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"Tiger Mandingo,” Who Got 30 Years For Not Telling Sex Partners He Had HIV, Is Free 25 Years Early

In a racially and sexually charged trial, Michael Johnson got a longer sentence than many murderers do.

Posted on July 9, 2019, at 12:15 p.m. ET

Steven Thrasher

Michael Johnson (center) after being released from prison July 9.

BOONVILLE, Missouri — Michael Johnson, who was sentenced to an unprecedented 30.5 years for failing to disclose his HIV status to his sexual partners, was released today, 25 years early, after an appeals court condemned his original trial as “fundamentally unfair.”

“I feel great,” Johnson said with a big smile as he left Boonville Correctional Center on Tuesday, sweating in the intense Missouri heat. “Leaving prison is such a great feeling.”

Handed a cellphone to call his parole officer, Johnson looked at it and said, “When you get arrested and have your phone taken away, you have dreams when you think your phone is ringing.”

Johnson, a onetime college wrestler who was known online as “Tiger Mandingo,” was arrested in October 2013 for “recklessly” transmitting HIV to two men and exposing four others to it. Johnson is black, and four of the six men were white. As chronicled in a BuzzFeed News investigation, his trial was racially charged, and jurors were shown images of his penis. Despite an absence of genetic fingerprinting to connect him to the other men’s HIV strains, he was convicted of one of the two transmission cases and of all four exposure cases. The resulting sentence was longer than the state average for second-degree murder — though he is not accused of killing anyone.

In December 2016, the Missouri Court of Appeals for the Eastern District overturned his conviction because prosecutors had waited until the last moment to disclose evidence. To avoid another trial, Johnson took a no-contest Alford plea deal and was later granted a suspended parole.

Since his arrest in 2013, Johnson’s story has become a flashpoint in the debate about laws that criminalize HIV transmission. That year, medical scholars wrote that “empirical studies on the impact of these laws suggest that they do not decrease HIV infections or have any other positive public health impacts,” and that anti-HIV laws may actually result in higher rates of transmission.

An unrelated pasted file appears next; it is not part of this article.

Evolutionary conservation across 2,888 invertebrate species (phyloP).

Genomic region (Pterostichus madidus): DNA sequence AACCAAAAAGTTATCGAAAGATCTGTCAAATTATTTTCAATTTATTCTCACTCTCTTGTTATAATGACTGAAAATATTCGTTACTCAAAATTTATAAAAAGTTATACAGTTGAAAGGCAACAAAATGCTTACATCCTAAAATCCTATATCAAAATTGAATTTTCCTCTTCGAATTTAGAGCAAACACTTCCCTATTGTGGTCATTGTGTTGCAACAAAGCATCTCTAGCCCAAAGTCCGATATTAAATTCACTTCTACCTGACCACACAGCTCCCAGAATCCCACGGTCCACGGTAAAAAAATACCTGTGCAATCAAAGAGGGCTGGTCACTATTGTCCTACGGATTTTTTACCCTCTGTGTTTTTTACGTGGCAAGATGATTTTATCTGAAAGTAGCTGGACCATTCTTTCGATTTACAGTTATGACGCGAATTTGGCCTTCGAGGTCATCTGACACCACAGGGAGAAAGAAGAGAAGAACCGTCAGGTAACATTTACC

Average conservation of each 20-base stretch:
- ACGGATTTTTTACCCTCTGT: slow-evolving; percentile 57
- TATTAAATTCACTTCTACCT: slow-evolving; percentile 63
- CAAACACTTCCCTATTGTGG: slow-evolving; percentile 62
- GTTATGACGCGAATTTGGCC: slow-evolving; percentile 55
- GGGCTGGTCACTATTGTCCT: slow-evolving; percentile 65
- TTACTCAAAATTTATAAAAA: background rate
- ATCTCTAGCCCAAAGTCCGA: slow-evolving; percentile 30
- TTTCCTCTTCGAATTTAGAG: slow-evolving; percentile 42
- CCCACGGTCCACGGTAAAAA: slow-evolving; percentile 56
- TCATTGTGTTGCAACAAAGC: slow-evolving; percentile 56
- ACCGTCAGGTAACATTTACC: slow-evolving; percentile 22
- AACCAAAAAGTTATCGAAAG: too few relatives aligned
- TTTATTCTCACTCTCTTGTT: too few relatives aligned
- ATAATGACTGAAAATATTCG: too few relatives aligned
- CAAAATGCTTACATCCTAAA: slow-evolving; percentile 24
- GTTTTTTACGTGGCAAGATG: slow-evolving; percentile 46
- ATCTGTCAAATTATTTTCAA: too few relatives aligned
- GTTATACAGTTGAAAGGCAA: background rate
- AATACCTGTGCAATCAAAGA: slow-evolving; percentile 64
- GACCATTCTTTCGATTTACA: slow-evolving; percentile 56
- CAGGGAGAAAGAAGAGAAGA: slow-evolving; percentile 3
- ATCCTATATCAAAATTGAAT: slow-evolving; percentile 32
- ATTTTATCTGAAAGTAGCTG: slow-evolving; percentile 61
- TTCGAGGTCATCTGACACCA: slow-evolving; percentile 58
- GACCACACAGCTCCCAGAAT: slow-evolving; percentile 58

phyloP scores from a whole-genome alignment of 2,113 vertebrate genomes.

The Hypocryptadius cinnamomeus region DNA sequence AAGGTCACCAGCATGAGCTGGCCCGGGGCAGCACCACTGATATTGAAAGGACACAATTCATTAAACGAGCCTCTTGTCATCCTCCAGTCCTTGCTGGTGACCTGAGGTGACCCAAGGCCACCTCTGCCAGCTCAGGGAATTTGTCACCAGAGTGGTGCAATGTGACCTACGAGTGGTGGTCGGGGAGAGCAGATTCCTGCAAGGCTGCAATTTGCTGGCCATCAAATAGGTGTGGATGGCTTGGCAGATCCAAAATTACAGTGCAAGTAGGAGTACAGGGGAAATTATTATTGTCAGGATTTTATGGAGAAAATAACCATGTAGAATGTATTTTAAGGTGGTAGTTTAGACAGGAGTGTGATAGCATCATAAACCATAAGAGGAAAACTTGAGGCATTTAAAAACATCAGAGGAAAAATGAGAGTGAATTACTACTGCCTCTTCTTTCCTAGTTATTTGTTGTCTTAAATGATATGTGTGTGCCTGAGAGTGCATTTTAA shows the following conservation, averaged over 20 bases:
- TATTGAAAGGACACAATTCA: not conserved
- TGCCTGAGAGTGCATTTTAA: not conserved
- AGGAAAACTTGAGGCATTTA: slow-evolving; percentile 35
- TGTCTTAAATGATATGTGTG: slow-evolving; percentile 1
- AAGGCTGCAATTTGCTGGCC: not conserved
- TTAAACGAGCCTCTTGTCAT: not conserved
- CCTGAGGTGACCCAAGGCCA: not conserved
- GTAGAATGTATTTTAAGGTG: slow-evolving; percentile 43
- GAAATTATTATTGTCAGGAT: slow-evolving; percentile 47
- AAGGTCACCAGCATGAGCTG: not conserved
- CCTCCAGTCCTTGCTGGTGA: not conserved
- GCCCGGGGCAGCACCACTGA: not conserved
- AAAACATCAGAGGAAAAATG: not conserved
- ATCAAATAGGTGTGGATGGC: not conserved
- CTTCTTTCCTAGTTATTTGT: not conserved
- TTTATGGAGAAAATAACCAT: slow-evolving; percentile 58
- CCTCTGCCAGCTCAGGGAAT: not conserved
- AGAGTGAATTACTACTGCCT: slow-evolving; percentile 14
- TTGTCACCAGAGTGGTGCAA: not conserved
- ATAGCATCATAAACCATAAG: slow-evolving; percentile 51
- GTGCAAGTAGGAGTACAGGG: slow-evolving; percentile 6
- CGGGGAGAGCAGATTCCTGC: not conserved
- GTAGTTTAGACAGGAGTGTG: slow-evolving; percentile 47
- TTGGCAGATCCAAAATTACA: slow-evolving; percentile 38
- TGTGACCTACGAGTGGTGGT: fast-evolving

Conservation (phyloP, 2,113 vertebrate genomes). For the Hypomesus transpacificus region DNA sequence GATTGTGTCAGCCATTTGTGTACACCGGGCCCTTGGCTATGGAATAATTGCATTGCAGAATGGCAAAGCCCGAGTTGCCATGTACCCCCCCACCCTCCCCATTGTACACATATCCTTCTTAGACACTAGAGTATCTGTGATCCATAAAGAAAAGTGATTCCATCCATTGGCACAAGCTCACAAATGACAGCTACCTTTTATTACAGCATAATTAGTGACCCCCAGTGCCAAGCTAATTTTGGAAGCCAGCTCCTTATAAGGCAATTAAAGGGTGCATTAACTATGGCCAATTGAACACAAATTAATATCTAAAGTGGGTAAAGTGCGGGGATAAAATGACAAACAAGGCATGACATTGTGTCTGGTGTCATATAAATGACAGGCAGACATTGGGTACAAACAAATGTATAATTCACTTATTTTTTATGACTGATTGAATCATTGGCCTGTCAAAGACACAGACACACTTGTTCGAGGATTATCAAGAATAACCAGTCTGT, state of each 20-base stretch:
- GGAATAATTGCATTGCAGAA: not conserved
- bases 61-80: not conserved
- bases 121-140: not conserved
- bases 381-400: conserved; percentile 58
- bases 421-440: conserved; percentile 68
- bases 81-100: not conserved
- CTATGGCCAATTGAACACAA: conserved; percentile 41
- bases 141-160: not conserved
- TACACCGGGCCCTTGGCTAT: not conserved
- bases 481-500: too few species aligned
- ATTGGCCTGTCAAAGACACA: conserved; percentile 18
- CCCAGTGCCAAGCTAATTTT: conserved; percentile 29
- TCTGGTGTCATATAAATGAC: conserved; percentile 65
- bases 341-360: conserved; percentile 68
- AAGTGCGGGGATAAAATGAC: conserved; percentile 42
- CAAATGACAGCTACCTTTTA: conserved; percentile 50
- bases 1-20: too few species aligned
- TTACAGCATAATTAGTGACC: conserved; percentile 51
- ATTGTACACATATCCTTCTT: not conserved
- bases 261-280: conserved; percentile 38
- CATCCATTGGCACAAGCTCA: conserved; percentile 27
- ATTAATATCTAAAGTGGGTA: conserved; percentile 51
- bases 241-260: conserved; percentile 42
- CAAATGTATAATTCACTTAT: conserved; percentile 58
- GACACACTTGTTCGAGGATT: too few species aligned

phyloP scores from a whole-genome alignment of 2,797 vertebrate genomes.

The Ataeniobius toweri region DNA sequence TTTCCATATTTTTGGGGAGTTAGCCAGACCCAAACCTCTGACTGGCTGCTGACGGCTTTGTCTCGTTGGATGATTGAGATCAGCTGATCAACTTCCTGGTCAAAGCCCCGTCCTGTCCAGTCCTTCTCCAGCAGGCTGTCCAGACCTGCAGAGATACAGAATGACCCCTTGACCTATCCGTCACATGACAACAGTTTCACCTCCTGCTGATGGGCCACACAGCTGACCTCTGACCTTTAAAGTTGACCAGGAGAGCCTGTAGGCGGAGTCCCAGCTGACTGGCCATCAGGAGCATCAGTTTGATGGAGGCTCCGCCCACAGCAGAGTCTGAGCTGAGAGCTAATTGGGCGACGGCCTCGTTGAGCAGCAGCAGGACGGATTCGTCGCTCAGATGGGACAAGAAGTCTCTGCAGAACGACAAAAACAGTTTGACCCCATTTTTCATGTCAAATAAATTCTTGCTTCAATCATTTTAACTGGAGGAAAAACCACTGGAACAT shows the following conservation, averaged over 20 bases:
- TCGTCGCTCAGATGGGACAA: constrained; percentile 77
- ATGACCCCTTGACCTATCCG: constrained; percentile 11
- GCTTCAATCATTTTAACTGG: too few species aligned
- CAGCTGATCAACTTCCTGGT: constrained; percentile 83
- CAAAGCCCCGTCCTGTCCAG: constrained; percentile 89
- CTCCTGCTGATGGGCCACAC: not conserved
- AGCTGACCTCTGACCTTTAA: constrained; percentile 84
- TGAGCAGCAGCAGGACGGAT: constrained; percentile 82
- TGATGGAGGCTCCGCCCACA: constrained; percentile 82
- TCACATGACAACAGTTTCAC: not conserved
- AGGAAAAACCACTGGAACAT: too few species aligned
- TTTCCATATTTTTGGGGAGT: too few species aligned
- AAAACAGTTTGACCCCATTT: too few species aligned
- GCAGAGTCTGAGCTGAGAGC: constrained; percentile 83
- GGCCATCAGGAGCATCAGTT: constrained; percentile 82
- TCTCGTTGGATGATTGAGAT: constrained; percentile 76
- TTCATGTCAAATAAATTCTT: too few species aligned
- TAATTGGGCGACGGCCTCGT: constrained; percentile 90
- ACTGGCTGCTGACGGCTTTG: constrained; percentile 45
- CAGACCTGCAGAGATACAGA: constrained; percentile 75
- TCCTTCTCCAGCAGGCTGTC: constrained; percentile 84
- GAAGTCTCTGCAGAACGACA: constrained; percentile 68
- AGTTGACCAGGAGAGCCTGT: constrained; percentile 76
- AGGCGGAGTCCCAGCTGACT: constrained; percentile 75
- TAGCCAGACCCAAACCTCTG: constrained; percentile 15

In the subsequent six years, the evidence on these points has grown — and the politics of HIV have shifted substantially toward an understanding of the role that race plays, in both who contracts HIV and who is prosecuted for transmitting it.

In 2016, the Centers for Disease Control and Prevention published research projecting that if current trends continue, 1 in every 2 black men who have sex with men in America would become HIV positive in their lifetimes — despite having “fewer partners and lower rates of recreational drug use than other gay men.” Globally, a disproportionate number of the roughly 1 million people a year who die of AIDS are black.

Laws have changed, too. In California in 2017, Gov. Jerry Brown signed a bill that reduced knowingly exposing someone to HIV to a misdemeanor. And in North Carolina last year, activists successfully lobbied to bring that state’s HIV laws in line with scientific findings, reflecting, for example, that people who are properly medicated cannot transmit the virus.

In the state where Johnson was convicted, the Missouri HIV Justice Coalition introduced HB167 to modernize the state’s HIV laws. Written by a Republican legislator, the bill would have reduced punishment for knowingly transmitting HIV from a felony to a misdemeanor and would have taken into account factors such as whether the accused used a condom or was taking medication.

The bill didn’t pass, but it picked up an unlikely ally: Timothy Lohmar, the prosecuting attorney whose office had tried Johnson and asked the jury for a life sentence.

In support of the proposed legislation, Lohmar testified that he “had a case a few years ago that got a lot of national attention, and it wasn’t in a good way,” which he found “embarrassing.” He said, “I was hamstrung in a sense because I was forced to operate under the current laws that we now have. Which I would agree are antiquated, outdated, and based upon something that science would prove is not accurate,” such as the possibility that someone with an undetectably low viral level could infect someone else.

The bill’s sponsors say they will try again to get it passed in the next legislative session.

Steven Thrasher

Michael Johnson with friend Meredith Rowan.

Told that the prosecuting attorney who handled his case is now lobbying to update Missouri’s HIV laws, Johnson said, “Maybe my trial did happen in some way to motivate some change.”

Johnson, looking healthy and well, was released from prison with an 11-day supply of HIV medication. He was met by two friends, Meredith Rowan and Akil Patterson, who drove him to Indianapolis, where Johnson will serve three years of parole and live with Rowan’s family.

"It’s good I had the support of everyone who wrote me letters," he said. "There are times when you get down, and it helps that people knew why I was fighting the system.”

Steven W. Thrasher, PhD, is Daniel H. Renberg chair at Northwestern University’s Medill School. He has covered the Michael Johnson case for BuzzFeed News for more than five years and recently defended an American-studies dissertation on HIV criminalization and racism.

  • Picture of Steven Thrasher

    Steven W. Thrasher was named Journalist of the Year 2012 by the National Lesbian and Gay Journalists Association. His work has appeared in the New York Times, the Village Voice, Rolling Stone and Newsweek.

    Contact Steven Thrasher at stevenwthrasher@gmail.com.

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